<- Back

Top Tech Stories of 2012

February 20, 2012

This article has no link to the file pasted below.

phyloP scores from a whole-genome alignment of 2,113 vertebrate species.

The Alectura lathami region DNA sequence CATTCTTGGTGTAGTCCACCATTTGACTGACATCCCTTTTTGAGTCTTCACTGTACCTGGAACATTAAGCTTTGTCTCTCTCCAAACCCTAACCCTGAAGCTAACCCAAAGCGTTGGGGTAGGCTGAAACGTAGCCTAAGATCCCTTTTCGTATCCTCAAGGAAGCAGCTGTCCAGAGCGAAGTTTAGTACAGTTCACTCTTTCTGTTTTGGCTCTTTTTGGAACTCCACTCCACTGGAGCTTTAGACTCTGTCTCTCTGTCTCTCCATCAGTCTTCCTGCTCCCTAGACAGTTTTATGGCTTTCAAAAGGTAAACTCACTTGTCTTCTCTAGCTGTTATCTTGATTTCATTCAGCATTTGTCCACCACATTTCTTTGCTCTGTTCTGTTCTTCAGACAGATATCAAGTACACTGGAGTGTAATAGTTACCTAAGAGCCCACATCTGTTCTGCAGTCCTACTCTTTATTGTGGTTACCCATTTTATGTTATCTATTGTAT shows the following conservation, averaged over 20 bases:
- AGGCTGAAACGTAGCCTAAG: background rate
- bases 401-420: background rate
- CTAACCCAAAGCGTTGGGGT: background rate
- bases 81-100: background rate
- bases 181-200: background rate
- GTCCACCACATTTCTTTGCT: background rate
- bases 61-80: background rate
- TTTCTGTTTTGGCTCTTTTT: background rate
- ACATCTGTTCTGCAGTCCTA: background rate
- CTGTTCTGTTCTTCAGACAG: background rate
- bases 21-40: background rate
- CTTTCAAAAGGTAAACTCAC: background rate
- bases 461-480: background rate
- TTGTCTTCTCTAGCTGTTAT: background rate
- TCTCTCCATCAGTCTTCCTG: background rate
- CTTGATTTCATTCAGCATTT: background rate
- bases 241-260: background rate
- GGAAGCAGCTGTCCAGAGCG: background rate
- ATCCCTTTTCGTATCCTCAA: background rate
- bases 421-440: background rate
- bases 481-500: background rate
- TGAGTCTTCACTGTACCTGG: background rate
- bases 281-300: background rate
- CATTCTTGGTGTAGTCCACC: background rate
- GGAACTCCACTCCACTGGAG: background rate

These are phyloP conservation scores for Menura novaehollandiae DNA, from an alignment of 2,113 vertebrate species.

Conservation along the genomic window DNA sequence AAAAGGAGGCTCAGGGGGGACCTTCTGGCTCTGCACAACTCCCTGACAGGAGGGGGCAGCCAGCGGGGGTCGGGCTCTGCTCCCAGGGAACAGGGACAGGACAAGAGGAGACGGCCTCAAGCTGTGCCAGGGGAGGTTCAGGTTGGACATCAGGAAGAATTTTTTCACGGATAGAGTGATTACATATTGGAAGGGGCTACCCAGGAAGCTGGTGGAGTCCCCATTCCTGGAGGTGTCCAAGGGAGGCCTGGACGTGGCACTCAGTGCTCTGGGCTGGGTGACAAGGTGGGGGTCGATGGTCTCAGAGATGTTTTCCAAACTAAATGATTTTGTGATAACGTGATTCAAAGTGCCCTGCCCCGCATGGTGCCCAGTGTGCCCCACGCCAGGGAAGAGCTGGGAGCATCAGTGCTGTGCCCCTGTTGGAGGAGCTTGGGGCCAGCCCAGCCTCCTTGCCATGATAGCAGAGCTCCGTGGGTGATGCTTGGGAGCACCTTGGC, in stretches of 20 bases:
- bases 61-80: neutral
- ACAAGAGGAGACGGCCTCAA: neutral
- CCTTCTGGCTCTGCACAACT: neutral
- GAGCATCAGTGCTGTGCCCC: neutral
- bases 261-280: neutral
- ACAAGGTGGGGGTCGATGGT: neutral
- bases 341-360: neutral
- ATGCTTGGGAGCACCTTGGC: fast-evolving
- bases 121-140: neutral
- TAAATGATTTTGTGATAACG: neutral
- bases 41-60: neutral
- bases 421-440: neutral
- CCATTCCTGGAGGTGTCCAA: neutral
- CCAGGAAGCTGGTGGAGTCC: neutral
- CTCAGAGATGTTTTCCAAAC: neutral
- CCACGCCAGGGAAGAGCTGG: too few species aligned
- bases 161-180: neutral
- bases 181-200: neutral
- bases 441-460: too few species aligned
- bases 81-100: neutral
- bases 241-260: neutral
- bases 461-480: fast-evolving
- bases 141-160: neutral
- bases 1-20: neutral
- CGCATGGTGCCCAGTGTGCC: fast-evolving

Top 5 Technology Stories of 2012 Here is our list of some of the most interesting technology trends and stories for 2012. In no particular order.  The Facebook IPO With over a billion users, Mark Zuckerberg took Facebook public on May 18th with a valuation of $108 billion, which is the highest valuation ever for a newly public company. The overhyped offering was plagued by technical difficulties and shareholders brought suit claiming that certain large banks were given secret information about advertising revenues. From $38 per share at opening, prices had dropped near $18 per share by the end of the summer. If advertising revenue isn't enough, Facebook will have to figure out how to monetize all the personal data which users give them if they are going to appease their stockholders. A lot of gullible Facebook users were told that if they posted a "Privacy Notice" on their page it would give them some sort of protection but the law doesn't work that way. Anything you post to sites like Facebook is data for them to use in any way they want.  Apple Highs and Lows It has been a very busy year for Apple. Under Tim Cook's leadership, Apple released a new tablet, a mini tablet, and the iPhone 5 this year. Apple won a $1 billion patent infringement lawsuit against Samsung. And Apple Stores generate more revenue per square foot than any retail space in the world. On the other hand, earning did not meet expectations every quarter and Apple is losing market share to Android phones. Cook also had to apologize for the Apple Maps fiasco and fire Scott Forstall, the guy responsible. In addition, Apple has had labor problems in both its chinese manufacturing plants and in domestic retail. It has been a year since Steve Jobs passed away and Apple appears to be thriving. Realising the products released this year have been in the pipeline for a while, it is probably too soon to know how the company will change. The firing of Forstall, who oversaw development of the mobile operating system and was once thought to be a possible successor to Jobs shows that either Apple doesn't have a place for execs who don't play nice with others, or that it's not safe to anger Tim Cook with shoddy work and attitude.  Windows 8 Microsoft spent over $1.5 billion rolling out Windows 8 with a touch optimized, mobile friendly user interface which is getting a lot of criticism from reviewers. Windows 8 bundles a lot of new Microsoft offerings like the online apps store, Office & Outlook Online, and Xbox Music. Windows 8 is obviously Microsoft CEO Steve Balmer's long awaited attempt to compete in the mobile and internet markets where Apple & Google are doing well. Balmer says Windows 8 is the start of the transition of Microsoft from a software company to being a company that’s “great at software expressed through devices and services.” Every IT company wants to bill you monthly in a nice, even revenue stream and Windows 8 is a step in that direction. Microsoft has done a poor job so far of making money in the mobile & internet services markets but Microsoft is big enough that whatever they do impacts the IT landscape. It is nice to see Microsoft try to be more competitive but many of their new initiatives make them less open to hardware and software developers who traditionally filled the Windows environment with cool stuff.  Patent Wars http://visual.ly/tech-patent-wars Despite attempts to fix the patent system like the Leahy- Smith America Invents Act, 2012 saw an all-time high in patent litigation. Apple's $1.05 billion win vs. Samsung is merely a drop in the bucket compared to the total under litigation. Companies like Nortel, Motorola, and Kodak were purchased for their patents, allowing new owners to collect license fees or file suit against the competition. Google's Eric Schmidt told the Wall Street Journal that "Google is fine" and "Apple is fine" but the patent wars hurt startups the most as they can't "get the patent coverage necessary to offer version one of their product". The patent system, designed for mechanical devices, is badly flawed in regards to digital & process patents. It is bad enough that the biggies are beating on each other with patent suits but they are also buying up other companies merely for their patent portfolios. Add "patent trolls" to the mix whose business is solely suing anyone whose products come anywhere near their patents and you get a very chilling effect on innovation. The entire IT industry is built on the technology that came before it and nobody should be getting patents for "double clicking on a mouse" or "the digital transmission of images" or suing because a competitor uses "slide to unlock".  Data Breaches The people entrusted with protecting our data were not flawless in 2012. Credit Card processor Global Payments exposed 1.5 million credit card and PIN numbers. Over 400,000 yahoo passwords were posted on the Internet. Wyndham Hotels lost 600,000 credit card numbers which were used for over $10 million in fraudulent charges. eHarmony, a dating site, reports that the 105 million passwords stolen was "only a small fraction" of the information they put at risk. Hackers published 6.5 million LinkedIn passwords to get help in decoding them. And Zappos lost account information for over 24 million users. As businesses make things more convenient for customers, as more data is trusted to "the cloud", and as companies are getting by doing more with fewer resources, data breaches are going to happen. Security is a constant battle and it should not surprise anyone that they need to keep a careful eye on their accounts these days. While we put pressure on companies like those listed above to not leak data, we also need to use better passwords ourselves, not use the same password at multiple sites, and not ask ecommerce sites to remember our payment details. A presidential candidate and the head of the CIA both got hit with data leaks this year so your safety is certainly not guaranteed.